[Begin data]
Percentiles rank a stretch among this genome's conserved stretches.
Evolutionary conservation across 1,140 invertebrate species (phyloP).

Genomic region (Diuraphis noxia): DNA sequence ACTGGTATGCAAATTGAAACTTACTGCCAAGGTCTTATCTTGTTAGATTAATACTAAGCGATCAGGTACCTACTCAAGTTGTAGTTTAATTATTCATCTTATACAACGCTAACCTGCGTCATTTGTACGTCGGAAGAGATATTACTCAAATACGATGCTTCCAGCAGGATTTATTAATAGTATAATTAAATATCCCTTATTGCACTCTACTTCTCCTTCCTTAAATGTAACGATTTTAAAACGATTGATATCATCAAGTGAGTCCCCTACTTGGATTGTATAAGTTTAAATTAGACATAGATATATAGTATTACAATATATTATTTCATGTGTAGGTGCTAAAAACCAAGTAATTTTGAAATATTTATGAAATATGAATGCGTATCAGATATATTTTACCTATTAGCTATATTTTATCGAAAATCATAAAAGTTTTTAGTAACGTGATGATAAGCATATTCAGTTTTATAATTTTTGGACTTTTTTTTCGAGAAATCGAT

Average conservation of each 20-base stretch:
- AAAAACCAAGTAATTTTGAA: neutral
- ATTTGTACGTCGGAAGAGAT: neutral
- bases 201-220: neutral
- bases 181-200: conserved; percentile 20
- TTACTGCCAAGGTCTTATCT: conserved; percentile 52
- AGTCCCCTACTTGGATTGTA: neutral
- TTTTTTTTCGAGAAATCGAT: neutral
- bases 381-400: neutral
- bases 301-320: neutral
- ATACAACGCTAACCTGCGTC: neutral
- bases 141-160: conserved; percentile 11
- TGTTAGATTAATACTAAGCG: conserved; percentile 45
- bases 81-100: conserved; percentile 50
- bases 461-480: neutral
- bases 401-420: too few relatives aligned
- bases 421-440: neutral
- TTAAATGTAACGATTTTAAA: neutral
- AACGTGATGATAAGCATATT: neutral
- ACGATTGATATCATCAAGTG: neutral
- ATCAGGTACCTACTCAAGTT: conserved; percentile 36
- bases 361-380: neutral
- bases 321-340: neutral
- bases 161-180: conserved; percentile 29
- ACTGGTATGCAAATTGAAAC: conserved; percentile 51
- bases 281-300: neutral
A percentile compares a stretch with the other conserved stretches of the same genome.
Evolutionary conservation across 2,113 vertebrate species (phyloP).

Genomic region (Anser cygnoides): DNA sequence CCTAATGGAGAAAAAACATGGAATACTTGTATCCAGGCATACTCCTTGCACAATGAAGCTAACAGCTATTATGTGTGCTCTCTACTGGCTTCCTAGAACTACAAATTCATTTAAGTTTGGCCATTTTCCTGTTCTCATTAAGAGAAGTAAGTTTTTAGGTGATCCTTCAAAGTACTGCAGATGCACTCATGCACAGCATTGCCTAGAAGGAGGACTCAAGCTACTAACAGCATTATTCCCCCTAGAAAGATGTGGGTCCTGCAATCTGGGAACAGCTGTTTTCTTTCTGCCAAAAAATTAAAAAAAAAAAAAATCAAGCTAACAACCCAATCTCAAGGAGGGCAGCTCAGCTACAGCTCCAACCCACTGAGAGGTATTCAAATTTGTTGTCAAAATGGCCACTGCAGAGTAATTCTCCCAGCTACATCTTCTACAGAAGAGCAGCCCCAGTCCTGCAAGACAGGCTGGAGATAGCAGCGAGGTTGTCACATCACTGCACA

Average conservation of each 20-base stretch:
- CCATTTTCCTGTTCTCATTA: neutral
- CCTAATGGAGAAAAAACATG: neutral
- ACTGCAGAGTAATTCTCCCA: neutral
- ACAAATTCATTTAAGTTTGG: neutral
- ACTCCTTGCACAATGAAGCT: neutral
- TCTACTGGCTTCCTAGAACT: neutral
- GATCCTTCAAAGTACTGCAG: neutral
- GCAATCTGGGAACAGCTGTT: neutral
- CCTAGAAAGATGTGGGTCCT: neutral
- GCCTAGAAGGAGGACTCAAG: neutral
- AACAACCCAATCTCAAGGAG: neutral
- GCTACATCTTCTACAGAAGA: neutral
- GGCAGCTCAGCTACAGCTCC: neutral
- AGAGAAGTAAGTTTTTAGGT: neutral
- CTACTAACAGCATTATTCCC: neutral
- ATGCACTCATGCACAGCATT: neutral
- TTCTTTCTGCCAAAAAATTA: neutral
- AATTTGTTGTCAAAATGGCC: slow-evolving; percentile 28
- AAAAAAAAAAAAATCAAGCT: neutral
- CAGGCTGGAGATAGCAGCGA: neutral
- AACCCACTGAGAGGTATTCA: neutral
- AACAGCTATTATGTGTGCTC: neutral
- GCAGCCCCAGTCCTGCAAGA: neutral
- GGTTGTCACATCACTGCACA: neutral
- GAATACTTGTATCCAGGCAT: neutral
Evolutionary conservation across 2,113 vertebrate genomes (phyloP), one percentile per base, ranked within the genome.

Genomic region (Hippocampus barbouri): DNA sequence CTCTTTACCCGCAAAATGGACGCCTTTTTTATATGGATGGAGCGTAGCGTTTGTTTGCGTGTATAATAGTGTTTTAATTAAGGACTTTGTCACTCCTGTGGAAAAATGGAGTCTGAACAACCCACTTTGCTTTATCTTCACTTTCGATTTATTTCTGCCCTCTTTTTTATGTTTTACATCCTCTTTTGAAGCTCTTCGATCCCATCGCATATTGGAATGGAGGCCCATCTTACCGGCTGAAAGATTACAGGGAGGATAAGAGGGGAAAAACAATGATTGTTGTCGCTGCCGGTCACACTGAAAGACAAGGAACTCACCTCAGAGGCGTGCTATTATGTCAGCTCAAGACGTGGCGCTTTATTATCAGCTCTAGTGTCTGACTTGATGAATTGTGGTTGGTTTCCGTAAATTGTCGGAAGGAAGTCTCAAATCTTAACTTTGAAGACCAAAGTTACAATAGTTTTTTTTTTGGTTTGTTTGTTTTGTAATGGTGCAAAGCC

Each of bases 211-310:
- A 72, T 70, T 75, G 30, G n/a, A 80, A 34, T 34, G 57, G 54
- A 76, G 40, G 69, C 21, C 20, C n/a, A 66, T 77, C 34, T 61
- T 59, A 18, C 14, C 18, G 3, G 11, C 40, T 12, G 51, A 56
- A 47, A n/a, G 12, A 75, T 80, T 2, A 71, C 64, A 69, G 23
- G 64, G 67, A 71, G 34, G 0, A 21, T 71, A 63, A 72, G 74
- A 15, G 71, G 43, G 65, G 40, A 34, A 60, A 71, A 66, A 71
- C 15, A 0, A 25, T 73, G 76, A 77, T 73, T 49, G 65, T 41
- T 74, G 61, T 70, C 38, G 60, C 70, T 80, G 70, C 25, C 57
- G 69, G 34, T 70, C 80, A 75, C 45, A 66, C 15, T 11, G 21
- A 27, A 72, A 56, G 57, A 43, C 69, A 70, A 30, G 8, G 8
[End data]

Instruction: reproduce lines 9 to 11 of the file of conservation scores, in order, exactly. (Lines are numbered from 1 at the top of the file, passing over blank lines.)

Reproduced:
- TTACTGCCAAGGTCTTATCT: conserved; percentile 52
- AGTCCCCTACTTGGATTGTA: neutral
- TTTTTTTTCGAGAAATCGAT: neutral